Yet, each event that comprises the decathlon is competed by a different athlete focused solely on that singular event that comprises the decathlon in a separate Olympic event. Moreover, no athlete focused on one of the individual 10 events that comprises the decathlon extends himself to compete in any one of the singular events outside of the decathlon.
When it's all said and done, the decathlon winner is declared the world’s greatest athlete. How can this be? Watching decathletes compete in any of the 10 decathlon events leaves you flat at best because you've seen other athletes compete in each event at a higher level.
I'll expound my point.
Decathlete Damian Warner of Canada won the 100-meter dash in the decathlon, covering the requite terrain in 10.3 seconds, Usain Bolt of Jamaica won the 100-meter dash in the singular Olympic event with a 9.81-second sprint. The eighth-place finisher to Bolt in the 100-meter dash, Trayvon Bromell of the United States, covered the same 100 meters in 10.06 seconds.
There's more, of course. Kevin Mayer of France won the decathlon pole vault, clearing a horizontal pole set 5.4 meters (17.7 feet) high. Thiago Braz da Silva of Brazil won the singular Olympic pole vault, clearing a pole set 6.03 meters (19.8 feet). The 11th place finisher in the singular Olympic pole vault, German Chiaraviglio, cleared 5.5 meters (18 feet).
As for 2016 Olympic decathlon champion, Ashton Eaton, United States, he won two of the 10 decathlon events -- the long jump and the 400-meter race. Eaton won the long jump with a 7.94 meters (26 feet) leap. He won the 400-meter race circling the track in 46.07 seconds.
As for the singular Olympic event winners of the decathlon events Eaton won, Jeff Henderson, United States, won the singular long jump with a 8.38 meter (27.5 feet) jump. Wayde van Niekerk of South Africa won the singular 400-meter race with a time of 43.03 second. Eaton's distance and time wouldn't have advanced him past any preliminary round in the singular events.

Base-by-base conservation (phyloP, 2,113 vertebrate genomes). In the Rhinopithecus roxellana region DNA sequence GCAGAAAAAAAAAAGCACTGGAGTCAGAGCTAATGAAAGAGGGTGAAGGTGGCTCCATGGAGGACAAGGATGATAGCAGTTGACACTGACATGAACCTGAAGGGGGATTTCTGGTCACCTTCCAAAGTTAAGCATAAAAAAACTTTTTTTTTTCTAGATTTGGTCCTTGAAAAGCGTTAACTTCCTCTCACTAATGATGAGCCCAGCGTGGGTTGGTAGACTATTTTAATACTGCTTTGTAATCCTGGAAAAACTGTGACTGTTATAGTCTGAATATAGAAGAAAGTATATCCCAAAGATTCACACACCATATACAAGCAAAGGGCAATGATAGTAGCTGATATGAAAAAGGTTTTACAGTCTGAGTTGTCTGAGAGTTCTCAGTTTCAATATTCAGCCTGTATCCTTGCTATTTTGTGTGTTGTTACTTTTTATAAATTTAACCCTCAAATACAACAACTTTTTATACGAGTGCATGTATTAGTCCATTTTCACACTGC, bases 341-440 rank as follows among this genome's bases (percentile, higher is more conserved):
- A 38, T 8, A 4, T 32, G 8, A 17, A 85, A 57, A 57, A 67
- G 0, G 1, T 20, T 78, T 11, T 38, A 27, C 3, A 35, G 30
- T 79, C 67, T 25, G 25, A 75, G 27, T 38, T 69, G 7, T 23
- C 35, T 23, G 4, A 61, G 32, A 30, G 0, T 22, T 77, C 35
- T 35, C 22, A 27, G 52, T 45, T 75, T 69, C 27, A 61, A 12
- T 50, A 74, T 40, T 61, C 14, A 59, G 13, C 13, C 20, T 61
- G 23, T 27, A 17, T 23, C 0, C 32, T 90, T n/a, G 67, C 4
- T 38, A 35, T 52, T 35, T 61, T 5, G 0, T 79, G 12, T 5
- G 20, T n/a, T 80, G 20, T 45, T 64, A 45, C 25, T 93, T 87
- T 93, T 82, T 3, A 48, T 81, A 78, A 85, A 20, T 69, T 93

You get the point: In every event the decathlete competed, he was easily outdistanced or outperformed by the counterpart athletes competing in the singular events. The world's "greatest" athlete, the decathlon winner, would fail to compete in the Olympics if he were to compete in any of the singular events that comprise the decathlon. Yet the athlete who gives the least sub-par performance among the other sub-par performances in the decathlon is crowned "The World's Greatest Athlete." This is nonsense.
There’s a lesson here: Concentrated effort beats diffused effort,specialization beats generalization. Better to master one discipline than to diversity across many.
In the decathlon, a gaggle of guys focus on multiple, disparate events. Because the athlete's attention is spread among many events, he fails to master any event. Decathletes are jack of all trades and the masters of none. They are the handymen of the summer Olympics.
My experience with handymen? Always disappointing.The quality of the handyman’s work rarely approaches that of the craftsman focused on his singular craft. The guy who claims he can paint your house, mow your lawn, fix your plumbing rarely performs any one of the tasks to the standards of the painter, the landscaper, and the plumber.
The fact is that no “greatest” athlete exists. Athletes are great only within a specific, singular athletic endeavor. The one athlete who half-assed (I speak clinically: Nothing but a half-assed effort can be given, if the effort was deliberately diffused.) his way through 10 disparate track-and-field events better than other athletes who half-assed their way through the same 10 events cannot lay claim to the nonexistent title of world's greatest athlete. The decathlete would be easily beaten in any of the 10 events if he were to compete against the athletes focused on the singular event. How, then, can the decathlon winner be crowned the world's greatest athlete?